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‘Oklahoma!’

Students at New Ulm Area Catholics Schools to present performances next weekend

Helen Fischer as Ado Annie and Brendon DeVries as Will Parker rehearse their first scene together in the NUACS production of “Oklahoma!”

The “Oklahoma!” revival comes to New Ulm Area Catholic Schools (NUACS) with performances of the musical next weekend.

Director Michael Koester said now is the perfect time to produce “Oklahoma!” as the musical recently received a revival on Broadway in 2019. It is a great entryway to teach students about musical theater and its history.

“Oklahoma!” is the classic Rodgers and Hammerstein musical set in 1906 when Oklahoma was still a territory. The cast includes cowboys, farmers and a traveling salesman, all competing for the favor of the local ladies.

The main story features cowboy Curly McLain, played by Jared Gleisner, and farm girl Laurey Williams, played by Elissa Reis. The two have a contentious relationship, with Laurey playing hard to get while other women flirt with Curly. At the same time, farmhand Jud Fry (Landon Klawitter) has an interest in Laurey, though his affection borders on obsession that could prove dangerous.

Meanwhile, Laurey’s friend Ado Annie (played by Helen Fischer) must decide between her love for cowboy Will (played by Brendon DeVries) and traveling peddler Ali Hakim (played by Brennan Glawe).

Elissa Reis as Laurey Williams and Helen Fischer as Ado Annie.

Much of the drama in the play comes from the divide between cowboys and farmers. Michael Koester said farmers put up fences to keep livestock in and cowboys took the fences down to let their cattle roam, creating a rivalry. Curly and Laurey come from different sides of the rivalry, creating further tension for the couple.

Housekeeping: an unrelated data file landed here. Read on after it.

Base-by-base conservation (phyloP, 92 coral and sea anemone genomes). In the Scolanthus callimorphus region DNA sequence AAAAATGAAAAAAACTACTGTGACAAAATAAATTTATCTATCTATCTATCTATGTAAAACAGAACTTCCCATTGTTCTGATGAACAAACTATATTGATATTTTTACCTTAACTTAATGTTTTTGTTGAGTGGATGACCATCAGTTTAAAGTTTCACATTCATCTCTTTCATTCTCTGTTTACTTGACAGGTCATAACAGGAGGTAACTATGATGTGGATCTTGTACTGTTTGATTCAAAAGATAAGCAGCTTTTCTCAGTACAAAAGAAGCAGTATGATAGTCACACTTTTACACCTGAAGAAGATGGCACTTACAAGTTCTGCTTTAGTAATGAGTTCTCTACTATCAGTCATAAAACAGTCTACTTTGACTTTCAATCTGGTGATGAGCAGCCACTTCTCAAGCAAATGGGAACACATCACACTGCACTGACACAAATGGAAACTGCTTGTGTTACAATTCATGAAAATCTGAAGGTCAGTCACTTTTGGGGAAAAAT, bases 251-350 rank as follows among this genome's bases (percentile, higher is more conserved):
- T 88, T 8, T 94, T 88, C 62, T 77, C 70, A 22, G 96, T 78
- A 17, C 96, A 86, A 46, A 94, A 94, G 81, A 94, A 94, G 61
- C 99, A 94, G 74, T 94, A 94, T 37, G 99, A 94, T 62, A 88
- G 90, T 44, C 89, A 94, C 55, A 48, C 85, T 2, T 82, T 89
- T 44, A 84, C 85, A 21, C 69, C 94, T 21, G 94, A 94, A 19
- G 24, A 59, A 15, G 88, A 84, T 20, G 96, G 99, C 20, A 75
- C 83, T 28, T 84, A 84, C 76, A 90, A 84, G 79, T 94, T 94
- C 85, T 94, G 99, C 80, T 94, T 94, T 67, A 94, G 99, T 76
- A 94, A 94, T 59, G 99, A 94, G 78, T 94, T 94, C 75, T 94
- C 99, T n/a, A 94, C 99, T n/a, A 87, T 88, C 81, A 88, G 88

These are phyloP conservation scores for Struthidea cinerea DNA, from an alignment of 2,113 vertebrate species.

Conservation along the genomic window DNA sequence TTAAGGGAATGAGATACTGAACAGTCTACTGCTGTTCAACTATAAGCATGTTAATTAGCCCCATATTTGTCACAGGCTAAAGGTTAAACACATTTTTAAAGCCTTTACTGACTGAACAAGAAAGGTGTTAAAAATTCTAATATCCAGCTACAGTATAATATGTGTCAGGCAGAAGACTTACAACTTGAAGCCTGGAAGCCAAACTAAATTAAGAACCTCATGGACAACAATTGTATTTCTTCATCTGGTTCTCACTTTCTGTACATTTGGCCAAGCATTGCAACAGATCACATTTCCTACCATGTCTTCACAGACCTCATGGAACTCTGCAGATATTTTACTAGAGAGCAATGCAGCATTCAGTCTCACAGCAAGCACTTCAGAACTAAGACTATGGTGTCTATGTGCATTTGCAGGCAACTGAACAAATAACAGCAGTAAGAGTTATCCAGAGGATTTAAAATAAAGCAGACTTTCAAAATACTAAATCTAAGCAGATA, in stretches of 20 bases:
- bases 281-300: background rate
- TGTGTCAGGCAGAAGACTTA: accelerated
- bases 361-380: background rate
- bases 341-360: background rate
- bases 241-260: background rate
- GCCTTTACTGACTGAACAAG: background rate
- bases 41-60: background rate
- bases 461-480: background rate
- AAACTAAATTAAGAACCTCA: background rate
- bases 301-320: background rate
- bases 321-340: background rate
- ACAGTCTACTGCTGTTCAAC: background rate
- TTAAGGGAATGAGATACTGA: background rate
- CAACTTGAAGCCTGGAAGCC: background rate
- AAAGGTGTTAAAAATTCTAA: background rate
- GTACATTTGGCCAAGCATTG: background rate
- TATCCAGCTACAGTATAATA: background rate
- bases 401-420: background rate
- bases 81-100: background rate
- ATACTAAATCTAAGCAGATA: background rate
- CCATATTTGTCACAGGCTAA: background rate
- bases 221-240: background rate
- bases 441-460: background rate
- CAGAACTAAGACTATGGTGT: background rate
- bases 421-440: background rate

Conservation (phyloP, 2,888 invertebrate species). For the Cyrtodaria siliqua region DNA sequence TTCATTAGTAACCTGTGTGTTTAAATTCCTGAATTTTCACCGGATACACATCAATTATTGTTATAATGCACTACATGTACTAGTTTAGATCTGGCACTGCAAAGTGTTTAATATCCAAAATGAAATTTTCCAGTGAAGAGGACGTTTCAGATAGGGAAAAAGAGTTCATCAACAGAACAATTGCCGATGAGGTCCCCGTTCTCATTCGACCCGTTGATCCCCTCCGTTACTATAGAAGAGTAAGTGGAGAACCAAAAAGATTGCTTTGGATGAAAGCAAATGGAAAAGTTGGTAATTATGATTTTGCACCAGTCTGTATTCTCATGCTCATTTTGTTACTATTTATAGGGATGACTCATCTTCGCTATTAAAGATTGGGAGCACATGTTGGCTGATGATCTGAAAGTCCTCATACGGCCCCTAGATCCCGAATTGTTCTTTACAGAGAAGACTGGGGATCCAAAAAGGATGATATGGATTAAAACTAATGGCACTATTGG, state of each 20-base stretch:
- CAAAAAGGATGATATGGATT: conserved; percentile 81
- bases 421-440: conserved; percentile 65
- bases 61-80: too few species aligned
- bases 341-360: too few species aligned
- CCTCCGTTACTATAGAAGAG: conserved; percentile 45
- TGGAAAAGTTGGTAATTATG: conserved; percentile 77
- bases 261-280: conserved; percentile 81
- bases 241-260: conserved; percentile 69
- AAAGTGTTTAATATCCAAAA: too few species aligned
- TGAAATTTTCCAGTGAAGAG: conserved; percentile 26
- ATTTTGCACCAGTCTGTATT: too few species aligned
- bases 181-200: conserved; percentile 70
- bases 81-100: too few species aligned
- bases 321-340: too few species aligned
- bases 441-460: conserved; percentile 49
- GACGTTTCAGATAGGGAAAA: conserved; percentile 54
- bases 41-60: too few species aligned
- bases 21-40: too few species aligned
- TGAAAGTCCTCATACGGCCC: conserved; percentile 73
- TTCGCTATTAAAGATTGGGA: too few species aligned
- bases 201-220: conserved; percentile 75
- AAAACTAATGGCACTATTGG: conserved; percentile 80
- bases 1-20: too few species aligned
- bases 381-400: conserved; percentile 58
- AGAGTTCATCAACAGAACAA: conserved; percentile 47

Koester said there is a slight “Romeo & Juliet” or “Westside” story vibe to the story, but with a country setting.

In any production of “Oklahoma!” establishing the setting is the greatest challenge. Finding a way to recreate a small town on the prairie with limited space is a challenge, but the cast and crew made it possible.

Koester said since many of the cast and crew have grown up in rural Minnesota, they have access to old farm props for the production.

Instead of assembling 1900s farm implements, they were able to borrow equipment from the families, including a vintage butter churn, old fashioned horse bridle and barrels. Koester was pleased to find the school still had Ali Hakim’s peddler wagon from NUACS last production of “Oklahoma!” that was performed in 2006.

Ali Hakim peddles his wares for the lady folk in “Okahoma!” L to R: Elissa Reis as Laurey, Helen Fischer as Ado Annie, Brennan Glawe as Ali Hakim and Chloe Beranek as Aunt Eller.

Costuming was relatively easy for this production since several of the actors had the necessary cowboy boots and hats for their costumes.

Another fortunate part of the production was the younger actors were developing the right accent. For this production, the characters speak with a country accent. Koester said young actors all picked up the accent very well. There were a few incidents where the kids had trouble understanding the dialogue, as many of the phrases were centuries out of date, but they caught on quickly.

Actor Brendon DeVries, who plays Will Parker said the greatest challenge of this production was learning to dance in cowboy boots. DeVries is senior and a veteran of many NUACS production. He said the show was shaping up nicely. DeVries was really impressed with the younger grades joining the production. DeVries believed the future of NUACS theatre productions looked bright.

Koester said the production was unique in that it is a younger cast than the previous production. He said half of the cast is 7th graders. Many of the students are first-time actors, but Koester said he was pleasantly surprised at how fast students were learning.

Koester said the main reason for doing any production is to teach students about theater and with “Oklahoma!” they are having a lot of fun and learning.

Koester has seen students who were too shy to speak, gain the confidence to use their voices.

“That’s my favorite part is working with kids,” Koester said. He enjoys seeing the kids grow as actors across several productions.

NUACS will hold three performances of “Oklahoma!” next week. Shows are 7 p.m. Friday, Nov. 11 and Saturday, Nov. 2.A special 2 p.m. performance is Sunday, Nov. 13.

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